A record-breaking astronaut from southwest Iowa has retired from NASA, effective today.
Fifty-eight-year-old Peggy Whitson started her career at the agency in 1986 and was selected to the astronaut corps 10 years later. Whitson, who was born in Mount Ayr and raised on a farm near Beaconsfield, was honored earlier this year at the Iowa Statehouse.
“It’s really a fantastic honor to be back here and to have you guys honor me like this. It’s very special,” Whitson said during remarks on the House floor. “I will tell you that I never forget my Iowa roots.” Iowa legislators, in April, passed a resolution praising Whitson — who spent 665 days in space — a record for a U.S. astronaut.
“Everyone’s always asking what made me successful and I would have to say that learning the work ethic of a farmer was key to that,” Whitson said. “My parents – the hardest-working people I know and being from Iowa has been a fantastic experience for me and one I’m very proud of.” In an interview with Radio Iowa from the space station in December of 2016, Whitson talked about Christmas in zero gravity. While gazing down at the oceans, clouds and continents rushing past, Whitson said it brought new meaning to the phrase Peace on Earth.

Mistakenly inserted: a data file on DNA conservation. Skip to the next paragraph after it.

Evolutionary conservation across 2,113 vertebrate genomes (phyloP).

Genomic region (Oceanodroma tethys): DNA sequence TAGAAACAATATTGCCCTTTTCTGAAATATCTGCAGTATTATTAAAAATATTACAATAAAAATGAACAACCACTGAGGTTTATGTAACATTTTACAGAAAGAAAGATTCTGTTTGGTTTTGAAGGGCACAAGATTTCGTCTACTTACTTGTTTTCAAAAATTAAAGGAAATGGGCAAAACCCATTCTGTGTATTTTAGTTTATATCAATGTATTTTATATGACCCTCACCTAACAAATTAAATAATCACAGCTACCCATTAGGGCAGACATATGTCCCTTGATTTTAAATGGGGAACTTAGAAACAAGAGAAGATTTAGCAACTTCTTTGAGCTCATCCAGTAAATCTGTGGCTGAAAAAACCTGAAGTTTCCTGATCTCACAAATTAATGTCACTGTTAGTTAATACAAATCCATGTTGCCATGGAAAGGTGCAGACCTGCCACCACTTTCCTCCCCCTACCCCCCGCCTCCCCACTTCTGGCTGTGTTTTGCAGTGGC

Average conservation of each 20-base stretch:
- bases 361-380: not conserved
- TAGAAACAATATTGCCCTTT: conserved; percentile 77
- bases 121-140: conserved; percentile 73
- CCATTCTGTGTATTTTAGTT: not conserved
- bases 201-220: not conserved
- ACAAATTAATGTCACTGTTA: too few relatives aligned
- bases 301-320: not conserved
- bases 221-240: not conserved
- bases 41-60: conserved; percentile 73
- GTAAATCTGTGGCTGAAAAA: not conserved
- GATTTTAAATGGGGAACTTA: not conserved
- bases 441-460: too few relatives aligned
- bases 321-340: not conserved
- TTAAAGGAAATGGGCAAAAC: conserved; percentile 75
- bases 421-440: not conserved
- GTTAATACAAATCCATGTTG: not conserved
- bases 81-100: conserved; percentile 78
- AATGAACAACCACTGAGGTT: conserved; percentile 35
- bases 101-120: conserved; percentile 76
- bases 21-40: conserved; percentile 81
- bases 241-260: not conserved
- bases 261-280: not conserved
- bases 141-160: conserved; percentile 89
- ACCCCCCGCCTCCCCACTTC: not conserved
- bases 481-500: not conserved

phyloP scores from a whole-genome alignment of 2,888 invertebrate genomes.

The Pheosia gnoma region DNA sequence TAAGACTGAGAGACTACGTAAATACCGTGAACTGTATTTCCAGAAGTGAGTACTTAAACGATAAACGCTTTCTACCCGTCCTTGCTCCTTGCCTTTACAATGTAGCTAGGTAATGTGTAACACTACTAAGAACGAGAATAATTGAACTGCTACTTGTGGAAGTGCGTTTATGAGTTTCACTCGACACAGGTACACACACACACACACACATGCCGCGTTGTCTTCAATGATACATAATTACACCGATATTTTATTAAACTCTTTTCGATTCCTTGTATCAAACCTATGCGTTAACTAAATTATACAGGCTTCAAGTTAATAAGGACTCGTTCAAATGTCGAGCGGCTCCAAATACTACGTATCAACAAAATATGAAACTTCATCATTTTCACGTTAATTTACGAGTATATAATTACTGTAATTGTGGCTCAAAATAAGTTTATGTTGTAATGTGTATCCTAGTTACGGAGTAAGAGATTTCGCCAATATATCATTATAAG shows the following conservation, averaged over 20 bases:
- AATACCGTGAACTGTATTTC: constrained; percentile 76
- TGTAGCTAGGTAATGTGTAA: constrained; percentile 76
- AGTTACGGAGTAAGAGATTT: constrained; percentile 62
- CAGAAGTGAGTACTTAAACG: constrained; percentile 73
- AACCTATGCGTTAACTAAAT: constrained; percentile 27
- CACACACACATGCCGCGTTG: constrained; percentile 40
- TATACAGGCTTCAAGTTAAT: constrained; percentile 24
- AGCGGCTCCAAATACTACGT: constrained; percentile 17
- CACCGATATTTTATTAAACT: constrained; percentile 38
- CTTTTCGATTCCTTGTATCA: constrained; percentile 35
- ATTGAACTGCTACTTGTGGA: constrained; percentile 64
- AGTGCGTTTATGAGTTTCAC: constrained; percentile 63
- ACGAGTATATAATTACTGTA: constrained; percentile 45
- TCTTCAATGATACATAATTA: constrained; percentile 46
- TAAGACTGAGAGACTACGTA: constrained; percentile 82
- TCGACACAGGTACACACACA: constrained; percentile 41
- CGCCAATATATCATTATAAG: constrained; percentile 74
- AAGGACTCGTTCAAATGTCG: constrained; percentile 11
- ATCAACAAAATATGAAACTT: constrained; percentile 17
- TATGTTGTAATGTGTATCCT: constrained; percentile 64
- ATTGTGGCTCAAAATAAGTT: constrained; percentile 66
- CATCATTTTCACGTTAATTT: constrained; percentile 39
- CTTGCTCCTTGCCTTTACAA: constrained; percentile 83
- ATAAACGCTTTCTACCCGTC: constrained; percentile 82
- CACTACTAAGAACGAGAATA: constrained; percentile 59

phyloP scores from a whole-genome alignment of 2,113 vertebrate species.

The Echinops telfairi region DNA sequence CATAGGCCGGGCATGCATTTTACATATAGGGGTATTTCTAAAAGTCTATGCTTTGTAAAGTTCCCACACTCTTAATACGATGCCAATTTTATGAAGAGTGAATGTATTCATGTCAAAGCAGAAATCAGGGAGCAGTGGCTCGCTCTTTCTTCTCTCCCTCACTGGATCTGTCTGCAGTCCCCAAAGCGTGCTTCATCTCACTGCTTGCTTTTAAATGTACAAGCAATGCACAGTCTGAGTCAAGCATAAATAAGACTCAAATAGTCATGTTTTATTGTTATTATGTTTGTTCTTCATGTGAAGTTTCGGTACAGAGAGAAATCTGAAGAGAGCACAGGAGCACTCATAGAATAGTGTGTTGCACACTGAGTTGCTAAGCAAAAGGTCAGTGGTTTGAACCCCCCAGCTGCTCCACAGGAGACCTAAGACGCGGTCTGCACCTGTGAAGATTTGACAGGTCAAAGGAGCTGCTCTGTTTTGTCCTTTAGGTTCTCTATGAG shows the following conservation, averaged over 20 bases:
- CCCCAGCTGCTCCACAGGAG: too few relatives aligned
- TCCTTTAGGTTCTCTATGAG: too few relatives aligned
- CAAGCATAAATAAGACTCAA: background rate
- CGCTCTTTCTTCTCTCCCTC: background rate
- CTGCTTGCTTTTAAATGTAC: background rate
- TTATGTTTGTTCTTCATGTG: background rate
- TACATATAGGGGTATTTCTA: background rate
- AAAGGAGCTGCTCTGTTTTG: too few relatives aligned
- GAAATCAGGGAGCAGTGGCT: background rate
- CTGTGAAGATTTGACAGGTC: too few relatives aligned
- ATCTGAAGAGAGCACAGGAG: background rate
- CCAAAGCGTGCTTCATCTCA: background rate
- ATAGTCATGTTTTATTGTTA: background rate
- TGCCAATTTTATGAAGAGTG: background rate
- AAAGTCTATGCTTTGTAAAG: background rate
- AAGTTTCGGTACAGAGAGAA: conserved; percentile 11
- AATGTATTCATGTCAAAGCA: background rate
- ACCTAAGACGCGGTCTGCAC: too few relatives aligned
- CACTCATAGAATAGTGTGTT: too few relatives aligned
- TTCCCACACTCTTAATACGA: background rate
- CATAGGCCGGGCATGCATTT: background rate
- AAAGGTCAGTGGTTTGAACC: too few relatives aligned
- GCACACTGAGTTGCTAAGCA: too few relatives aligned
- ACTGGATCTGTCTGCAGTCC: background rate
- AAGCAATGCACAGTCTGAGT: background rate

“I think the perspective of our planet here is very special and it does provide you with the sense that there are no boundaries, that we’re a planet, we are a people,” Whitson said. “It reinforces the fact that we should be together and at peace.” Whitson was the International Space Station’s first science officer and its first woman commander. In addition to the space endurance record, Whiston logged more EVAs — or spacewalks — than any other woman.
The retirement was made public today in an announcement from NASA that included comments from those Whitson worked with.
“Peggy Whitson is a testament to the American spirit,” said NASA Administrator Jim Bridenstine. “Her determination, strength of mind, character, and dedication to science, exploration, and discovery are an inspiration to NASA and America. We owe her a great debt for her service and she will be missed. We thank her for her service to our agency and country.”
“It has been the utmost honor to have Peggy Whitson represent our entire NASA Flight Operations team,” said Brian Kelly, director of Flight Operations at Johnson. “She set the highest standards for human spaceflight operations, as well as being an outstanding role model for women and men in America and across the globe. Godspeed, Peg.”
(Radio Iowa’s Matt Kelley and O. Kay Henderson contributed to this story)